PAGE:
For some time now, German Chancellor Olaf Scholz has been urging the governments of Latin American countries to finally conclude the EU-Mercosur agreement, which has been under negotiation for about 20 years. This would give European corporations access to a market of 265 million people within 10 years, in which 90 percent of tariff barriers would be gradually dismantled. It would be the largest free trade zone in the world. From the point of view of German companies, this could help to more than compensate for the declining business opportunities they lost as a result of the joint Western sanctions policy against Russia.
The German government would also like to do more business with India, Indonesia, African and Southeast Asian countries – in order to get a foot in the door there as a counterweight to China. This essentially involves bilateral negotiations. Projects led by German consortia are bid for and pushed – in competition with those from other EU countries (e.g. France, Spain, Italy).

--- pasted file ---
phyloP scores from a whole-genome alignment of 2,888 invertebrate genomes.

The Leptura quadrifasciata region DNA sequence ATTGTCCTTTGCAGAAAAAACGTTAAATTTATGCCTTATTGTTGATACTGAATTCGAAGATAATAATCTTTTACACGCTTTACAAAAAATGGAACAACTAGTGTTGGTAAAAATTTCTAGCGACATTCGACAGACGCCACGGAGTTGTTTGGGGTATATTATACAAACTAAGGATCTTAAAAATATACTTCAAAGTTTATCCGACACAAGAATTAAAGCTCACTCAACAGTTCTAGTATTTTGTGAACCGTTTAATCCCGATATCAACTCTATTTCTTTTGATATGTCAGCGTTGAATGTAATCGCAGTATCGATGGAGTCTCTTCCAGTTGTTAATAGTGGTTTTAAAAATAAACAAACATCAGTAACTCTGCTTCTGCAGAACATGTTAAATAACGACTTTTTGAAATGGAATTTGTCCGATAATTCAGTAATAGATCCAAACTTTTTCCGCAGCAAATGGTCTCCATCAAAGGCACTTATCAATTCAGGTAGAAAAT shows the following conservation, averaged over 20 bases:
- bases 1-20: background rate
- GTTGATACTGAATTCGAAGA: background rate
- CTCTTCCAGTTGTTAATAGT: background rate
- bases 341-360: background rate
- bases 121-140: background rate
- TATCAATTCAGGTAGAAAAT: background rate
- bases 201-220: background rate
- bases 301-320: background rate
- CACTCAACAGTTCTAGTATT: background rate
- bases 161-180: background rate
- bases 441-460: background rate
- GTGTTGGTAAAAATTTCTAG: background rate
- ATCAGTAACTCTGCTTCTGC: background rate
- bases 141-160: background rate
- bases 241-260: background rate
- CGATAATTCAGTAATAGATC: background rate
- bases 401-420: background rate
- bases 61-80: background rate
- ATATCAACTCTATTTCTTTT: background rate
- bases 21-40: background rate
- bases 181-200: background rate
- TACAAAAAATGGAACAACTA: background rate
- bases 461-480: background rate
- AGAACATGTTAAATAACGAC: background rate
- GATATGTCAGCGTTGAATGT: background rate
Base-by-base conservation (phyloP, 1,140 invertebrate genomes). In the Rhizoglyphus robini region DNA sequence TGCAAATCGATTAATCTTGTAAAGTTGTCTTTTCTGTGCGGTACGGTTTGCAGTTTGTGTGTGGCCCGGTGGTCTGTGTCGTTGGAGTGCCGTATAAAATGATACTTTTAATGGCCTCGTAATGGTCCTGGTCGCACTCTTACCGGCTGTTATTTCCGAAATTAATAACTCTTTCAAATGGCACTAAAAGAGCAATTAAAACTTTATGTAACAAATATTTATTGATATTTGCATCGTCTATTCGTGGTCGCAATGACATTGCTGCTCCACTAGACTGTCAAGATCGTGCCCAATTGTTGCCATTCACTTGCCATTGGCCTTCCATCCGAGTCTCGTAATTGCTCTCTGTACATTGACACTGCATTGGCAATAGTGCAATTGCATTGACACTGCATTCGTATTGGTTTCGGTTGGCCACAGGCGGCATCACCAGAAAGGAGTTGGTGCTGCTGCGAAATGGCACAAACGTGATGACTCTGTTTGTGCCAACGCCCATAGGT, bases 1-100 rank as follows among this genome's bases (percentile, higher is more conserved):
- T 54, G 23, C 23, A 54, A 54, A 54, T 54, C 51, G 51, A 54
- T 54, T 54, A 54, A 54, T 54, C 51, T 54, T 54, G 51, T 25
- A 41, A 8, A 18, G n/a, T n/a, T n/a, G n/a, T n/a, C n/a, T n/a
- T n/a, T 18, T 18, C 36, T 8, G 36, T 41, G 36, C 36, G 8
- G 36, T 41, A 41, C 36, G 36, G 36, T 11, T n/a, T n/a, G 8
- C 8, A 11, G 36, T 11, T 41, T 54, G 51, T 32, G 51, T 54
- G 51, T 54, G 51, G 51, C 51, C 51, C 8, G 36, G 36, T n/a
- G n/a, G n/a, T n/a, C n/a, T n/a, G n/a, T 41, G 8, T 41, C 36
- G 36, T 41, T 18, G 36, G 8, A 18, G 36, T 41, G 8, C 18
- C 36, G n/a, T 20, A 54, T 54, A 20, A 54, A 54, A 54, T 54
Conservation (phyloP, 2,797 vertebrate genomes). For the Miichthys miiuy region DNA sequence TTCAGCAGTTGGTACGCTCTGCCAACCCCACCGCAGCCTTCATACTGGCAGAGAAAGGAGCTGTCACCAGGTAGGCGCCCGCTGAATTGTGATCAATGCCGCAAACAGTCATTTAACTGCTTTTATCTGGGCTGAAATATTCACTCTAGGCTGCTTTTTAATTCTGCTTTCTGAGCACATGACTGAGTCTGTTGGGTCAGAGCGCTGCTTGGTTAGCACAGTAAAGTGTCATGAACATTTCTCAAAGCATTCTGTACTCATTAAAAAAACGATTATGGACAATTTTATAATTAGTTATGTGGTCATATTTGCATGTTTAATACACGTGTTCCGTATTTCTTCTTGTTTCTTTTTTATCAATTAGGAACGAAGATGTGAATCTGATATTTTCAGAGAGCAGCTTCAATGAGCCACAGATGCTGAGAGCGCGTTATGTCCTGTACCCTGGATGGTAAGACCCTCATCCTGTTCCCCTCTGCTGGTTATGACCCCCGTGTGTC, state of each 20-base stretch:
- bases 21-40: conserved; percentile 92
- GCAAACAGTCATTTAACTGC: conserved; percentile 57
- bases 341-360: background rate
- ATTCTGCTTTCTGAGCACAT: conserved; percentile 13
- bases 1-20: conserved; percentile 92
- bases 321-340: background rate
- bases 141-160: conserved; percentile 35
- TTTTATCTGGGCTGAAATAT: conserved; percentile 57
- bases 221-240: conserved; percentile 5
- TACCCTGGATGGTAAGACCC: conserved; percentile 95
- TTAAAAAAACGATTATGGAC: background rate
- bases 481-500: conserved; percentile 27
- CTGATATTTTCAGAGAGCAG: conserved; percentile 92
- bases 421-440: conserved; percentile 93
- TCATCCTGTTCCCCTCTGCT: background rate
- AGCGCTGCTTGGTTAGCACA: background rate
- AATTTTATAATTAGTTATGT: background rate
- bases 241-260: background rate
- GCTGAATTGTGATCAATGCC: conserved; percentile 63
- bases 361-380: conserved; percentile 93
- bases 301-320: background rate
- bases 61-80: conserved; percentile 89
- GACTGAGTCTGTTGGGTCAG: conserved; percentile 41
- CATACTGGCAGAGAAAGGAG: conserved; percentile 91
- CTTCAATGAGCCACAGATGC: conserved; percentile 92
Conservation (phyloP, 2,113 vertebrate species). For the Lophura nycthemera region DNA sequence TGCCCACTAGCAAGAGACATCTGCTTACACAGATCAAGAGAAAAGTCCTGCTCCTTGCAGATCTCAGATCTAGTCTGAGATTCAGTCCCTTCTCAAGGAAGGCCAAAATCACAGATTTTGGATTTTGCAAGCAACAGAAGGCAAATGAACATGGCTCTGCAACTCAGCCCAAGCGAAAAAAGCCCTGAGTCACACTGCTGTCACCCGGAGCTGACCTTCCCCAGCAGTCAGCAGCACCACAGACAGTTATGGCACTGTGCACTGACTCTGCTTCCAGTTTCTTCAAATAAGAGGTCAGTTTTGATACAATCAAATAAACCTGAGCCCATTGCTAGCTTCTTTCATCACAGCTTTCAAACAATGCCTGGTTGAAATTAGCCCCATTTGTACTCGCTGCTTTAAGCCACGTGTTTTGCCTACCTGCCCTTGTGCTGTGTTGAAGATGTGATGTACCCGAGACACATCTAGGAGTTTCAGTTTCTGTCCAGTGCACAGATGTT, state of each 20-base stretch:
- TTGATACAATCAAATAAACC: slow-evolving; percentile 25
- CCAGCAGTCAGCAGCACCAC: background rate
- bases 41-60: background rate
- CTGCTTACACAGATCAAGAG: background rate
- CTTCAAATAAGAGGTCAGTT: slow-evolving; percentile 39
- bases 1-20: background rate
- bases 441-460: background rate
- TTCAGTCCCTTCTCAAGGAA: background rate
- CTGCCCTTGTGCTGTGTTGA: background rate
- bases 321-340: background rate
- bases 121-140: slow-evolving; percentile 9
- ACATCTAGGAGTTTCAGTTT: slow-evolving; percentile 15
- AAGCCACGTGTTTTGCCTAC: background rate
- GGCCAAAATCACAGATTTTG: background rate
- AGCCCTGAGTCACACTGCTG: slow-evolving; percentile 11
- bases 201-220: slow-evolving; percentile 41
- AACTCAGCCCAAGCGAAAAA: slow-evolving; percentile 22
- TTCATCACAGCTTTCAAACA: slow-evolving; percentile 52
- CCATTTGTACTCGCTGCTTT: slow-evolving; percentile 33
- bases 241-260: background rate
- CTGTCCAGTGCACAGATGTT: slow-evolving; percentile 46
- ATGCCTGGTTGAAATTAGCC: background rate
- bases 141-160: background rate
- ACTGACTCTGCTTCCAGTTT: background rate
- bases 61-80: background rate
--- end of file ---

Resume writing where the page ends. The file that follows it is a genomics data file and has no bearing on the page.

The well-known neoliberal competition between nation-state governments in the interest of their respective domestic capital – this continues to characterize the EU.
The EU is very concerned about the U.S. Inflation Reduction Act (IRA). This is a $374 billion investment program that is supposed to go toward promoting electric mobility, climate change mitigation, and industries of the future. The subsidies and credits granted in the law are tied to local content clauses – products and services made in USA. The EU fears that European companies will relocate their business to the USA because of this. Pundits warn of an exodus of ‘green’ technology industries, even a de-industrialization of Europe. The plans for an EU Green Deal could be severely damaged, so they say.